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Russian President Vladimir Putin announced on Monday at a meeting of the Commission for Military Technology Cooperation with Foreign States (MTC) that the sum of contracts on the supply of arms concluded by Russia this year has exceeded 15 billion US dollars, and the profit from the deals has reached a record high figure of 14 billion US dollars.
The RF head of state stressed that the plan for 2012 was 13.5 billion US dollars, the Novye Izvestia daily writes.”This year, we are achieving a record level in the export of military products,” the president said. Arms deliveries were carried out to 65 countries, about 25 percent of the arms volume was exported to India, 15 percent – to Algeria, and large batches have also been sold to Venezuela and Vietnam. As for the product lines, aviation is in the lead, products for the Navy and Ground Forces take the second and third places, and air defence products are on the fourth position. The Rosoboronexport arms exporting company accounted for an overwhelming majority of the deliveries (81 percent), and 21 other subjects of military-technical cooperation accounted for the remaining 19 percent.
Vladimir Putin not only specified the sum of contract already concluded this year (15 billion US dollars), but also the earnings from the earlier transactions (14 billion US dollars), emphasises the Kommersant daily. “Russia will certainly continue to work with its traditional partners in the field of military technology cooperation, but it is equally important for us to enter new markets, expand the range of supplies and services,” said the president.
In general, according to sources of the publication that work in the Russian system of military technology cooperation, the situation has not changed, as compared to last year: the total order portfolio remains at about 40 billion US dollars (in 2010 - 50 billion US dollars). “For the next three years, our order portfolio will be maintained at this level,” a Kommersant source, close to the Federal Service for Military-Technical Cooperation said. “In the future, the prospects are less rosy: with the absence of really big contracts, which were concluded, for example, with Algeria in 2006 (7.5 billion US dollars), the portfolio may be reduced two times.”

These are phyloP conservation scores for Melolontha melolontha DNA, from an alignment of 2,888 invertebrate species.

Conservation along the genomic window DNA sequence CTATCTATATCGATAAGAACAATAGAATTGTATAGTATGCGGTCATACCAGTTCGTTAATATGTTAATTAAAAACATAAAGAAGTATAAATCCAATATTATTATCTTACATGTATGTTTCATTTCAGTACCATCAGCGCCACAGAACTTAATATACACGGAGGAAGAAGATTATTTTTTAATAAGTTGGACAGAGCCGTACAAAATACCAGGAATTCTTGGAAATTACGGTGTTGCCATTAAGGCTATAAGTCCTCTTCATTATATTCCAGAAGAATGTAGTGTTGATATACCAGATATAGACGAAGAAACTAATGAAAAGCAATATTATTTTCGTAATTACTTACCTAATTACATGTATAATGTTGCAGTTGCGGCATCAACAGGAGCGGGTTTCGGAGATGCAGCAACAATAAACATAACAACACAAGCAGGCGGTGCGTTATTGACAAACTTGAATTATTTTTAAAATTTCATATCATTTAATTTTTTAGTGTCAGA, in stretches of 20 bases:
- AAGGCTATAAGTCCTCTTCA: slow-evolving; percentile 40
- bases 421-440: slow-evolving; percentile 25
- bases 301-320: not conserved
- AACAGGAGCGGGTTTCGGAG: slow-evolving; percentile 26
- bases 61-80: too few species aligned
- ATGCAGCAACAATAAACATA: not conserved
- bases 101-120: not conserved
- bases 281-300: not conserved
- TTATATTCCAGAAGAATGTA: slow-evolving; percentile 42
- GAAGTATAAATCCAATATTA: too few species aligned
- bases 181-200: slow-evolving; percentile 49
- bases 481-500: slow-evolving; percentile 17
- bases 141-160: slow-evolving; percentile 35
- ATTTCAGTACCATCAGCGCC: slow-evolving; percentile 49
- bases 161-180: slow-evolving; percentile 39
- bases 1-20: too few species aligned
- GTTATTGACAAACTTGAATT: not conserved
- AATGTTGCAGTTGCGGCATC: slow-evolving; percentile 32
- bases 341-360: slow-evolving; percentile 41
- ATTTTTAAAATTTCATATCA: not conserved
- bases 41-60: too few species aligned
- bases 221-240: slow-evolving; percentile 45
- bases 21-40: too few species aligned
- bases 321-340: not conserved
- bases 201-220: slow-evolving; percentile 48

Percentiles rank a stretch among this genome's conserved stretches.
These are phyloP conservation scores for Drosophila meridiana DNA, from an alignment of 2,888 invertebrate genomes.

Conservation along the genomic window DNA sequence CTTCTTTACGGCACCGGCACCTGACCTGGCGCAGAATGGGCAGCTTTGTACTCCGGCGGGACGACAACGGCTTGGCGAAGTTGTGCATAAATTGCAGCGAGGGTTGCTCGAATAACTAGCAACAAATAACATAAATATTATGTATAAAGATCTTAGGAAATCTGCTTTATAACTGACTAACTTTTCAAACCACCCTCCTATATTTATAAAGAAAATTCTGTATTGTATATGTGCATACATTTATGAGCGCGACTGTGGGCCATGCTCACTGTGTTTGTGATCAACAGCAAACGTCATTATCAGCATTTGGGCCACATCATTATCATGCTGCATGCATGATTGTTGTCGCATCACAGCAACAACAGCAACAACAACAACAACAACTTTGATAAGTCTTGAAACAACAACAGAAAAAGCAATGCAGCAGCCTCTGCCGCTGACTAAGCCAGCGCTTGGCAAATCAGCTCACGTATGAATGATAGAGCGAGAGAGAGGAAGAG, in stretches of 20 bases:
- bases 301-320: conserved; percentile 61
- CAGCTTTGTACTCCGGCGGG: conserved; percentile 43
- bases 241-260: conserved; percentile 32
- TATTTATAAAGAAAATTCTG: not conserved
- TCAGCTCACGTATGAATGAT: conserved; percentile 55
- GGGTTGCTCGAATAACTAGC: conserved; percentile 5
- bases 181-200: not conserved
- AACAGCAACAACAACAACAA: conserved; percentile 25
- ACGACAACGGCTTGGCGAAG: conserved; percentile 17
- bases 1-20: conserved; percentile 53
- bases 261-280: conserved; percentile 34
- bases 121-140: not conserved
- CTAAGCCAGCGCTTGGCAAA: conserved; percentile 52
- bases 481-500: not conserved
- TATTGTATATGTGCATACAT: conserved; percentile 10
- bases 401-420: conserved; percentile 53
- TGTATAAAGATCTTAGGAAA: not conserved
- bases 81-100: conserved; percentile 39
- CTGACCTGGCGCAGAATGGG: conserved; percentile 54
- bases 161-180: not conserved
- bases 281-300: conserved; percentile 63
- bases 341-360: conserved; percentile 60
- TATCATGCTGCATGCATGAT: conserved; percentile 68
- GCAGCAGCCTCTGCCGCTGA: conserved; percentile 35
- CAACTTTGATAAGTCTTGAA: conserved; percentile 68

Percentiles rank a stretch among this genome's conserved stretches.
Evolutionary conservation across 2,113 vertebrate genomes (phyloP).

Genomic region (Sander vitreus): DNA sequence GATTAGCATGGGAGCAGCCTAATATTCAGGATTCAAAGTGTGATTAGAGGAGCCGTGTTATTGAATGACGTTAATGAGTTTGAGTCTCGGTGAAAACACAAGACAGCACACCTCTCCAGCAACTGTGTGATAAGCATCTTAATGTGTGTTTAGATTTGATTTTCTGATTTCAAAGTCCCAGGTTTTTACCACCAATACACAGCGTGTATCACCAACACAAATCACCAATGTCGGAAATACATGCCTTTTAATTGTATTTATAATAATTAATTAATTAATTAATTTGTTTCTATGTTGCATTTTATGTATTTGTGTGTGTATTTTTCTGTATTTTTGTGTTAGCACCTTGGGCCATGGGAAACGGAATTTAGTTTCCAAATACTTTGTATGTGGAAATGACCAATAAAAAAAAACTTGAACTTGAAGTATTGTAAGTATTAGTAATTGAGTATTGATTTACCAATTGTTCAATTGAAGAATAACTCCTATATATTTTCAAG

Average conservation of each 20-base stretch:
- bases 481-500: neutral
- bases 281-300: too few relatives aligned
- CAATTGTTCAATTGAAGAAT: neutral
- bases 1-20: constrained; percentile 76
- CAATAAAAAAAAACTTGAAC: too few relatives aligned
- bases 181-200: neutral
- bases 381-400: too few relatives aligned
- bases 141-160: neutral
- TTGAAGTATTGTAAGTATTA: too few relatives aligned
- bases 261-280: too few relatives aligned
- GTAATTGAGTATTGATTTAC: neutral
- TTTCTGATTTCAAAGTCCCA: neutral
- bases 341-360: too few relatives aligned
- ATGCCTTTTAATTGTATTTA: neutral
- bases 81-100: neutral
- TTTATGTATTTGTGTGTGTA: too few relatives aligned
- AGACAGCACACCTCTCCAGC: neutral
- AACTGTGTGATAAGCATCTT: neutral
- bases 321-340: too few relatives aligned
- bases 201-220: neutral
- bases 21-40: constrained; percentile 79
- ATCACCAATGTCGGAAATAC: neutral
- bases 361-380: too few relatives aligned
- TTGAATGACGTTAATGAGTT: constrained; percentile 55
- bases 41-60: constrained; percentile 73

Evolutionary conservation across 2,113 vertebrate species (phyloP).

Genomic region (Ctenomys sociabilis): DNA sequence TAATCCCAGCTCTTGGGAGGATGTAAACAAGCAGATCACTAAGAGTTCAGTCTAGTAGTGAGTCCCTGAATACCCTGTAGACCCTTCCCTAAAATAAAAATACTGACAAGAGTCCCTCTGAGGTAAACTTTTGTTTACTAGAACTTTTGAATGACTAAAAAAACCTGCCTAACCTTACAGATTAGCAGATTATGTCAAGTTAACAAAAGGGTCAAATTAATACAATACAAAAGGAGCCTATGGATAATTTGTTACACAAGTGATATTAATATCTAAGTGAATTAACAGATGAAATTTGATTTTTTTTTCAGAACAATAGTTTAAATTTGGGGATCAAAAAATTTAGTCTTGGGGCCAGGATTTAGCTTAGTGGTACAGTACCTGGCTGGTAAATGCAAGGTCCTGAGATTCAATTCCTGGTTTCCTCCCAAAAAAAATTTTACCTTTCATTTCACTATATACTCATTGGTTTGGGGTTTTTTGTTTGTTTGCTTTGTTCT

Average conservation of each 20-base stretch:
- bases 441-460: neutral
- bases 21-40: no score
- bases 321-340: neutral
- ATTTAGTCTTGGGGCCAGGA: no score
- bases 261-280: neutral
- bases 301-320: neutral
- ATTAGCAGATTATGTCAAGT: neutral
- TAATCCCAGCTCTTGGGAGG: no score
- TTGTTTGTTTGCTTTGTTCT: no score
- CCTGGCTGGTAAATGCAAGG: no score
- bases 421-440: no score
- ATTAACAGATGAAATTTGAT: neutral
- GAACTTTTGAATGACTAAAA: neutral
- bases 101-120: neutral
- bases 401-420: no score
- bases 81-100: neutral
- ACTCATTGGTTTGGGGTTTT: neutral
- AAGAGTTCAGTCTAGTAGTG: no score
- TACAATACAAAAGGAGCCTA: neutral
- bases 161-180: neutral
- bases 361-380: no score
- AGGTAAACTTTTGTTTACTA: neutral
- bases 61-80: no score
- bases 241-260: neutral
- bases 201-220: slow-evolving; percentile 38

The list of the key partners, compared with the previous year, has not changed much - India, Algeria and Vietnam. Iraq, which concluded with Russia this year a contract on the supply of 42 Patsir-S1 air defence systems and 30 Mi-28NE attack helicopters, totalling 4.2 billion US dollars (that accounted for about 30 percent of all contracts), has joined the leaders.
However, the publication stresses, problems have already arisen with the implementation of the latter contract: on November 10, Iraqi prime minister’s assistant Ali Mousavi announced that the deal will be cancelled because of suspected corruption. According to the Kommersant daily, Moscow has immediately sent a formal inquiry to Baghdad demanding to explain the situation, but has not received an answer so far.
The newspaper’s source also noted that prospects for military technology cooperation with Libya are also in limbo: “They say they are willing to cooperate, however, there is no progress but talk.” According to the newspaper, Russia’s attempts to enter the markets of Angola and Nigeria have been unsuccessful. “Africa is generally a very complex region in which it is still rather difficult for us to gain a foothold,” said an official of the military-technological cooperation system. However, according to him, contacts with military Equatorial Guinea have become one of the major successes of the past year - in 2013 the parties may start specific negotiations on the ground forces and aviation issues.
This year, Russia and China have signed a contract on the supply of 140 AL-31F engines worth about 700 million US dollars, however, according to the Kommersant daily, Beijing is still trying to persuade Russia to sell them one battalion (eight launchers) of the S-400 Triumf anti-aircraft weapon system. However, the Russian Defence Ministry and the Federal Security Service (FSB) continue to veto the deal. “The Chinese need the technical elements of this system in order to create their own analogues on their basis,” said the source of the newspaper. “It’s a suicide to sell them the systems before our military get them in the required amounts.” “A similar situation exists with the Su-35 fighter jets - China wants to purchase a minimum batch (12 aircraft), but Russia insists on selling 30 fighters and the creation of their joint production facility: it will strengthen the process of monitoring over their creation.